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  • Writer's pictureEmily

5 Nutritionally Dense Foods I Eat Regularly

I recently read an article regarding "Superfoods" being a misleading way to classify foods. According to Nelson Huber-Disla, "Superfoods are supposed to offer profound nutritional benefits, and they are marketed as such. The problem is that it’s not always clear whether the label is deserved because there’s no accepted standard for what makes one food “super” and another merely healthy."

We all know the internet is oversaturated with information and that we can't always trust what we read, which can make eating healthy complicated. From my education with the T. Colin Campbell Center for Nutrition Studies, one main takeaway I got was to eat a variety of plants in their whole form. This means consuming plenty of fruits, vegetables, legumes, whole grains, nuts, and seeds and avoiding meat, dairy, oils, and highly processed foods. When following a whole food plant-based lifestyle, there are a TON of plant varieties to choose from, each with their own unique nutritional profile.

From my perspective, many plants could be considered "super" because they are loaded with vitamins and minerals that nourish our bodies. Since classifying foods as "super" is vague and has no set standard, I am just referring to this list as my favorite "nutritionally dense" foods. Below is my top "5 Nutritionally Dense Foods I Eat Regularly". This list is not inclusive. I could rattle off so many foods that are packed with nutrients and are great to eat on a regular basis but in order to make this a digestible read, I picked my favorite 5.


Besides tasting great, beans are a powerhouse for protein, fiber, iron, and vitamins. They are also lower in calories and saturated fat than animal sources of protein.

According to Medical News Today, "a 2013 review and meta-analysis found a clear correlation between eating beans and a lower risk of coronary heart disease." They help keep you full and help with gut health. They also are very versatile and taste great. Some of my favorite ways to enjoy beans are in chili, seasoned with Mexican spices and added to a burrito, added in soups, smashed into a wrap with veggies and made into a burger patty. My two favorite beans are black and pinto.

Hemp Hearts

I eat hemp hearts almost daily for breakfast. I usually add a spoonful into my oatmeal or smoothie, depending on what I am eating that day. Hemp hearts are high in healthy fats, manganese, copper, magnesium, phosphorus, thiamin, and protein. According to, "Manganese is important for bone development, wound healing and the immune response...this micronutrient plays a crucial role in the formation of bone cartilage and collagen..." I love hemp hearts because they pack a nutritional punch and are super easy for me to throw into my breakfast, providing me reassurance that I am getting a boost of nutrients into my diet.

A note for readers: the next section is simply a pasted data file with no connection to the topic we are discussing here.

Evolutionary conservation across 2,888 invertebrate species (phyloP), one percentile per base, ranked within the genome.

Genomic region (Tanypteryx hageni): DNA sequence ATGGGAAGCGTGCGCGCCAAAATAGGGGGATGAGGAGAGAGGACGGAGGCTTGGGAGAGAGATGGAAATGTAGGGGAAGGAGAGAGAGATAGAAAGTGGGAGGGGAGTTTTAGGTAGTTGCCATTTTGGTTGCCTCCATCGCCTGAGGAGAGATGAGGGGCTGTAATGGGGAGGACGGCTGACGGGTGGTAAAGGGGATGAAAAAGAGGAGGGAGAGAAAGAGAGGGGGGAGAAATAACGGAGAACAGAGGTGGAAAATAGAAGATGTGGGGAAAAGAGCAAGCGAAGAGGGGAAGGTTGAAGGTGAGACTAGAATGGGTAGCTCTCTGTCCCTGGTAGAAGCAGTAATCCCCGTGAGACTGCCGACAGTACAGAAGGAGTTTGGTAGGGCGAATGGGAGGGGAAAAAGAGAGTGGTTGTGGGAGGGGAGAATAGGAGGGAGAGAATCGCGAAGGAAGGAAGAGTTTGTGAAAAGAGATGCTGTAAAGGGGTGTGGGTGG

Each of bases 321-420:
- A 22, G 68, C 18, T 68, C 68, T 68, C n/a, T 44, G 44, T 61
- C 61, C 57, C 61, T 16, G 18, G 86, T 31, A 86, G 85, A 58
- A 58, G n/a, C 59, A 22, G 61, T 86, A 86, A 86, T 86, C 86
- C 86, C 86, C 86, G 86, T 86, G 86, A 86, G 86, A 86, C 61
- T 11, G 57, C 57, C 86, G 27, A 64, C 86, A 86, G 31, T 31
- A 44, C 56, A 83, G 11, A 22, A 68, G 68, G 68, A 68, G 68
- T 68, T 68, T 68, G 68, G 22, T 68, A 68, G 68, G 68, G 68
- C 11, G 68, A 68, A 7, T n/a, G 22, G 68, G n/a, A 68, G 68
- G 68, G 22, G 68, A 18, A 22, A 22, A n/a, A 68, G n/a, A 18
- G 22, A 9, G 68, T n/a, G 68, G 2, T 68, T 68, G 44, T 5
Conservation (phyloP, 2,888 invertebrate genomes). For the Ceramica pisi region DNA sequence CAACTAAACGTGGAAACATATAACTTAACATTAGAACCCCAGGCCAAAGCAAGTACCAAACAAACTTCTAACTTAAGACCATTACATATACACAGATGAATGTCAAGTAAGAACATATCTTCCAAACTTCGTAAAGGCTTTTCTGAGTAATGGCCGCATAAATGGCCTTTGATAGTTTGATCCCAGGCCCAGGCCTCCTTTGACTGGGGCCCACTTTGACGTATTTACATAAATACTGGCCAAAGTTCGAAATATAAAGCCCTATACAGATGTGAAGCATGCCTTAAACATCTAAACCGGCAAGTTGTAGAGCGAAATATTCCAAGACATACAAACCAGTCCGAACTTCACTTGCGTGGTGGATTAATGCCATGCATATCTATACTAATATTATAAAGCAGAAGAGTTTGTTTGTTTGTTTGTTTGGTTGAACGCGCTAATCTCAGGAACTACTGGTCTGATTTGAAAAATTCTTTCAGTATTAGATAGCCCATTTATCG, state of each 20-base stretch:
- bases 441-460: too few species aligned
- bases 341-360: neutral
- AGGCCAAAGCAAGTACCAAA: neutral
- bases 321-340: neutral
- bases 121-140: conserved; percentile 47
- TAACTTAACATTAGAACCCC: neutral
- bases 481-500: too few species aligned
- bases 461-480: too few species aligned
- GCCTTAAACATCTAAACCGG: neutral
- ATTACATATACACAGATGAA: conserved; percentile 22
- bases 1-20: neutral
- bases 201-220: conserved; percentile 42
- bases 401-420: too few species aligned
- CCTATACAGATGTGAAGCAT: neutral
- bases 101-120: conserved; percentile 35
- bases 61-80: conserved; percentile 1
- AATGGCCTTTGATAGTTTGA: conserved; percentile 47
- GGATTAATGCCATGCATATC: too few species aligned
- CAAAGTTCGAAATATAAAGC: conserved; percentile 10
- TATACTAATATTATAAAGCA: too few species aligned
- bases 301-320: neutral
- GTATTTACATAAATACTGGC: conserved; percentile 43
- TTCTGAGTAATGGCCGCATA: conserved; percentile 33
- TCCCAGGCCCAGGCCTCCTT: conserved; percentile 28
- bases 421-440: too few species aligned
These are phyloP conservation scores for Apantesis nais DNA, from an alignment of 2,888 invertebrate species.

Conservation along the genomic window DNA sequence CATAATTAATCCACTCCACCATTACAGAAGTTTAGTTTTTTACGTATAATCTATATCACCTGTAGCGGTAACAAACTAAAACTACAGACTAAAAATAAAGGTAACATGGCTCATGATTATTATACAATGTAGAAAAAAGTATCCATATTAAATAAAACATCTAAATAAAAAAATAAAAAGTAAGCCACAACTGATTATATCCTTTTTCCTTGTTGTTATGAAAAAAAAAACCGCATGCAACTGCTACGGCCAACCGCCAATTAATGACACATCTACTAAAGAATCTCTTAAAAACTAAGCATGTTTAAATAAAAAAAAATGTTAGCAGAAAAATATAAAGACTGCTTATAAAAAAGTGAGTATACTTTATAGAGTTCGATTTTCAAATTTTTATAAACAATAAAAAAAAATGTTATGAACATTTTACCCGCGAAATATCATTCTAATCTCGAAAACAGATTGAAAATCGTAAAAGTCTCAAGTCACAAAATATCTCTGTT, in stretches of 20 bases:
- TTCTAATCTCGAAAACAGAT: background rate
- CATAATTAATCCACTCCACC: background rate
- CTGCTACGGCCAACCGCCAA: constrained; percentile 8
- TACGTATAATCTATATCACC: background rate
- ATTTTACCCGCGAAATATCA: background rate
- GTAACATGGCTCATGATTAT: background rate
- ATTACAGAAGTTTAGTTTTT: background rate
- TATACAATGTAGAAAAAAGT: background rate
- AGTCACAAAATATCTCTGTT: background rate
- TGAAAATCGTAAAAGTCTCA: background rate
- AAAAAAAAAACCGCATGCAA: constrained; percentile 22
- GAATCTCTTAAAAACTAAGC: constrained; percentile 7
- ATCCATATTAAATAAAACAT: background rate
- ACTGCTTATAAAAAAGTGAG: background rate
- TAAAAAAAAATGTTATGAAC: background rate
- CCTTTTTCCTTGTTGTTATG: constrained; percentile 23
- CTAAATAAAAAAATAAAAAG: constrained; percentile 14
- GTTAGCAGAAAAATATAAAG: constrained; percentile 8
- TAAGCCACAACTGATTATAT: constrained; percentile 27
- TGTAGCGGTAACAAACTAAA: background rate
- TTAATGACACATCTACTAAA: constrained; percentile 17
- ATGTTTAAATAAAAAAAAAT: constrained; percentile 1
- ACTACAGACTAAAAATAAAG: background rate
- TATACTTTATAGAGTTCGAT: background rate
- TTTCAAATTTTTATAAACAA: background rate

One main reason I eat bananas so often is because they are such an easy little snack to take with me anywhere I go. Nature already packaged them into a perfect protective peel. I usually add them to my oatmeal, smoothie, grab one when I'm heading out the door and know I'll be gone for a few hours, and they are also great with natural peanut butter. From a nutrition standpoint, they are rich in fiber, potassium, vitamin B6, and vitamin C. As stated by Healthline, "Bananas are high in potassium, a mineral that promotes heart health and normal blood pressure. One medium-sized banana contains around 0.4 grams of this mineral...daily consumption of 1.3–1.4 grams of potassium is linked to a 26% lower risk of heart disease."

Flax Seeds

Flax seeds and hemp hearts fall into the same category at my house. I add flax to my oatmeal regularly and sometimes my smoothies as well. I also bake with it frequently. Flax can be combined with water to make an egg replacement when baking (1:3 ration) which I often use when making baked goods. According to Healthline, "One serving of flaxseed provides a good amount of protein, fiber, and omega 3 fatty acids. It may help lower the risk of some cancers, help maintain a healthy weight, and reduce cholesterol and blood pressure." In order to reap the benefits of flax seeds, make sure to grind the seeds. I usually buy pre-ground seeds at the store or throw whole seeds into my blended until ground.


I've mentioned oatmeal so many times already on this list I can't skip oats themselves. For years, I ate oatmeal every day for breakfast. It's easy to prepare, easy to customize, cheap, and good for the body. Now that I have an online cookbook, I change up my breakfast routine quite a bit in order to try out and add new recipes to the collection. I still eat oatmeal quite often though. Mayo Clinic states, "Eating oatmeal regularly can have weight management benefits as a half-cup of rolled oats cooked in a cup of water has 165 calories, 4 grams of fiber and 6 grams of protein. The fiber and protein content contribute to feeling full longer and a slower blood glucose release. Oats also are an excellent source of many vitamins and minerals, including magnesium, copper, thiamine and zinc."

There we have it! My top 5 Nutritionally Dense Foods I Eat Regularly. Like I said, many more could be added to the list, but these are probably the 5 I eat the most regularly. What do you guys think? Are some of these foods you also eat on a regular basis? Let me know your thoughts int he comments below.




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